Which Joe gave his name to ‘sloppy joes’? We look at five interesting sandwiches and their lexical origins.
1usually as modifier A policy or attitude of letting things take their own course, without interfering.
- ‘Bullen was the beneficiary of the laissez-faire defending, this time playing in Crawford at the edge of the box.’
- ‘At this meeting I was told that council's allocation of priorities is heavily influenced by the apathetic and laissez-faire local attitudes.’
- ‘That doesn't mean advocating a policy of laissez-faire; it means helping all people to work together for their common good.’
- ‘A positive relationship between the state and media goes beyond pure laissez-faire to nourishing an independent and pluralistic mediascape.’
- ‘Day 6, I was filled with fantasies of my new child-free life, a life of travel, financial laissez-faire, and total dominion over my own space.’
- ‘And it's not just the fact that the Canadians are more laissez-faire than their neighbours; they also have the conditions in which adrenaline junkies thrive.’
- ‘The government's response to all this, apart from prohibiting exploitation from middlemen, has been to adopt a laissez-faire policy.’
- ‘David J. Hanson, a retired professor from nearby Syracuse University, has studied youth drinking and likes Montreal's laissez-faire policies.’
- ‘It's true that the magazine abides under a very loose ideology of laissez-faire, and just how laissez-faire we have begun to see recently.’
- ‘What would laissez-faire in electricity supply look like?’
- ‘To many, the modern rock festival has evolved into a well-oiled commercial machine, far removed from the laissez-faire hippy idealism of its infancy.’
- ‘It all sounds very laissez-faire, but in fact Wright is a little more disciplined than he makes out.’
- ‘For the past generation, this laissez-faire perspective has dominated American social-welfare policy.’
- ‘For example, the hunting of musk-oxen was banned at the end of World War I, but generally policy was laissez-faire.’
- ‘Others have come to take their place, presumably attracted by the free mooring facilities and the council's laissez-faire policy.’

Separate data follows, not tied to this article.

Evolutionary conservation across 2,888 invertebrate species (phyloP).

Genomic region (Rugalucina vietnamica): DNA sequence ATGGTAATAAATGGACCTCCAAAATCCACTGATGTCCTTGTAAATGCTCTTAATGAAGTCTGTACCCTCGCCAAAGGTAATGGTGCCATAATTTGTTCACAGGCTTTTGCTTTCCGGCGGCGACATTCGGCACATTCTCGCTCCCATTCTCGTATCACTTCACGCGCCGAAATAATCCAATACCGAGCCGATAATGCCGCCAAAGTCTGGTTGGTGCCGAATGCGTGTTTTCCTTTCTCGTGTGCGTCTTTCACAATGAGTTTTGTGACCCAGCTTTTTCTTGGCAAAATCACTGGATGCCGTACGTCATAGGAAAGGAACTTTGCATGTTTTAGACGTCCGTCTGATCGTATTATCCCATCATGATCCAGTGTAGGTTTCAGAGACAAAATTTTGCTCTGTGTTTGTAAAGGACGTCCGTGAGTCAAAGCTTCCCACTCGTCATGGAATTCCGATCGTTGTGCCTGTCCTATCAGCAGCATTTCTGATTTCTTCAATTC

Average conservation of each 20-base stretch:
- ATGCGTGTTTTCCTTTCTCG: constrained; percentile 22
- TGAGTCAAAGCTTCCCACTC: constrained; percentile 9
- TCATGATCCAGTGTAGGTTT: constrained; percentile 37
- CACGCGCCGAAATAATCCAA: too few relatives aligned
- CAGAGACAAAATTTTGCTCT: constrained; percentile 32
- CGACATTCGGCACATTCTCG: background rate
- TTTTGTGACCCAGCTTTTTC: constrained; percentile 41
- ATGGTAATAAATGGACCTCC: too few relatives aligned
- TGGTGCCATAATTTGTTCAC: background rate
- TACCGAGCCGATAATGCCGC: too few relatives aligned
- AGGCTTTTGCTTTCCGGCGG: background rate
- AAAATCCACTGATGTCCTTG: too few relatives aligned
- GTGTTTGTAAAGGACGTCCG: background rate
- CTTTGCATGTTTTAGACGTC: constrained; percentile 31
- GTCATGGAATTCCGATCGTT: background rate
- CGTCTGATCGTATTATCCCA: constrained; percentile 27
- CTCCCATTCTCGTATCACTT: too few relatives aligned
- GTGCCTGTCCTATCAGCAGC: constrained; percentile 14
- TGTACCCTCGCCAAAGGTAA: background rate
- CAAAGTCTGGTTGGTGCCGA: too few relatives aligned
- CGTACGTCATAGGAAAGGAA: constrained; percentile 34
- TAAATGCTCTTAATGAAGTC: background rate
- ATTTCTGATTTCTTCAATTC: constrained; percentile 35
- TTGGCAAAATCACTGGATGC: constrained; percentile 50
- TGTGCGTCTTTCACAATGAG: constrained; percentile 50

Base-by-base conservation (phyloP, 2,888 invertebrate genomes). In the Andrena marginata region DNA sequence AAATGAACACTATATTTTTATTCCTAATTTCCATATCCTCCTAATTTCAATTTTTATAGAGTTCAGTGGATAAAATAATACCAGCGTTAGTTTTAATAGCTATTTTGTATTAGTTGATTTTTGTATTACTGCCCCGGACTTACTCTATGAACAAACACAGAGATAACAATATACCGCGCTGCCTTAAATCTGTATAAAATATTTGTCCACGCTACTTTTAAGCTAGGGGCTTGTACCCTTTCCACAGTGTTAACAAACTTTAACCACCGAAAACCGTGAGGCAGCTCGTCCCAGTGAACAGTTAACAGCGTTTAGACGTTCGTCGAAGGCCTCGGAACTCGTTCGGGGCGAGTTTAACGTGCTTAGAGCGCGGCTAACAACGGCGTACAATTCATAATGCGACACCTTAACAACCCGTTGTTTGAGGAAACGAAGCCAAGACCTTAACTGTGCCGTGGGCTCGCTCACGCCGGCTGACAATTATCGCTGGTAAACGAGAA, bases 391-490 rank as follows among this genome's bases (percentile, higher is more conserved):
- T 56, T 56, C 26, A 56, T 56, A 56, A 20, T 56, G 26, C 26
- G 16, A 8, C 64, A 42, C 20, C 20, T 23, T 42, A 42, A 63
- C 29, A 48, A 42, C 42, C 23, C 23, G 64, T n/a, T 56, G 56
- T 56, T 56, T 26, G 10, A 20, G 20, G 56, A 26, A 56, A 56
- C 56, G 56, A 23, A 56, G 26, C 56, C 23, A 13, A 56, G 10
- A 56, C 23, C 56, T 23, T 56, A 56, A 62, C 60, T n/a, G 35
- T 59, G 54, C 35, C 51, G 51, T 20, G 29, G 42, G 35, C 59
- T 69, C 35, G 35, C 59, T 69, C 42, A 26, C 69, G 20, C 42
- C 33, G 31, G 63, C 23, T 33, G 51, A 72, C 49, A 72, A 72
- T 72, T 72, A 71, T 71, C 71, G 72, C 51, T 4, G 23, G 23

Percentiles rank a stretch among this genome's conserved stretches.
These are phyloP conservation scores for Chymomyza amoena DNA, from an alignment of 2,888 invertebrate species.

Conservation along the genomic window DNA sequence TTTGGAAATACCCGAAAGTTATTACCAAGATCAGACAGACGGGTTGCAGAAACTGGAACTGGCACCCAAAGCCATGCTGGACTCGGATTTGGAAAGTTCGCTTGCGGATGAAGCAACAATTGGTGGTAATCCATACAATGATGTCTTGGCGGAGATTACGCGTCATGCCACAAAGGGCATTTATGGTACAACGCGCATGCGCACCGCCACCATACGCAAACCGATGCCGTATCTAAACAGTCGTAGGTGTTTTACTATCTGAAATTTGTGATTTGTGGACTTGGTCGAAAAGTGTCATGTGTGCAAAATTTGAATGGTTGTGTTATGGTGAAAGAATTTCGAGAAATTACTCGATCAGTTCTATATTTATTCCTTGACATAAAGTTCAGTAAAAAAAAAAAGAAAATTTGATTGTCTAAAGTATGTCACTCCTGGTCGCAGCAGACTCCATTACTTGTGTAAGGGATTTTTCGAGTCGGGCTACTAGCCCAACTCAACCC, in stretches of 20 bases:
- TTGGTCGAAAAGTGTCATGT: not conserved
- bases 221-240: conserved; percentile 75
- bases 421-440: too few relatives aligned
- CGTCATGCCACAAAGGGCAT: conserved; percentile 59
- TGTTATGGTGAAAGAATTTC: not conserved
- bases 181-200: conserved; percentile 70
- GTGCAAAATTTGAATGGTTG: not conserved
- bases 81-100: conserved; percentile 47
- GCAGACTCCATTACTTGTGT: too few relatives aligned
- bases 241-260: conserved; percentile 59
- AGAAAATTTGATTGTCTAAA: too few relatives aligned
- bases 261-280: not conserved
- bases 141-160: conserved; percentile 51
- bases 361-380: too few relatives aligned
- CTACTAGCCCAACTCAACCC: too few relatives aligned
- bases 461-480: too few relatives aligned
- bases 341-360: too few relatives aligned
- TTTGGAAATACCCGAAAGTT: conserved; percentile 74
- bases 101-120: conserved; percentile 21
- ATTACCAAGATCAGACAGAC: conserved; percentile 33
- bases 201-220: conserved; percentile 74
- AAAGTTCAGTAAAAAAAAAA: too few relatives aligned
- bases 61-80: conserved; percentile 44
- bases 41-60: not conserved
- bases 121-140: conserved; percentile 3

- ‘I just want to sit and talk, which would be dangerously laissez-faire for an interview.’
- ‘My father, who was a bit more laissez-faire, allowed me to have a little fringe.’
- ‘I do favor increased levels of immigration, but not laissez-faire.’
- ‘Very laissez-faire, this attitude to religion in Japan, as I feel I may have written somewhere before, but it just seems something that they do very well here so it is worth noting again.’
- ‘Nowadays, adults, particularly in the upper middle classes, are less laissez-faire about children's social lives.’
- 1.1Economics Abstention by governments from interfering in the workings of the free market.as modifier ‘laissez-faire capitalism’
free enterprise, private enterprise, free trade, individualism, non-intervention, free-market capitalism, private ownership, market forces, deregulationView synonyms
- ‘What the lefties are referring to is economic liberalism, with its laissez-faire, free market principles.’
- ‘The laissez-faire philosophy of competitive capitalism translated into untold misery for the laboring classes in industrial cities.’
- ‘The gold standard became a panacea particularly for proponents of laissez-faire economic policy.’
- ‘The original Western nineteenth-century route to modernization was associated with laissez-faire capitalism, individualism, and democracy.’
- ‘In all of his complaining about laissez-faire and the free market, Polanyi somehow overlooks probably the single most important aspect of this system: freedom.’
French, literally ‘allow to do’.
We take a look at several popular, though confusing, punctuation marks.
From Afghanistan to Zimbabwe, discover surprising and intriguing language facts from around the globe.
The definitions of ‘buddy’ and ‘bro’ in the OED have recently been revised. We explore their history and increase in popularity.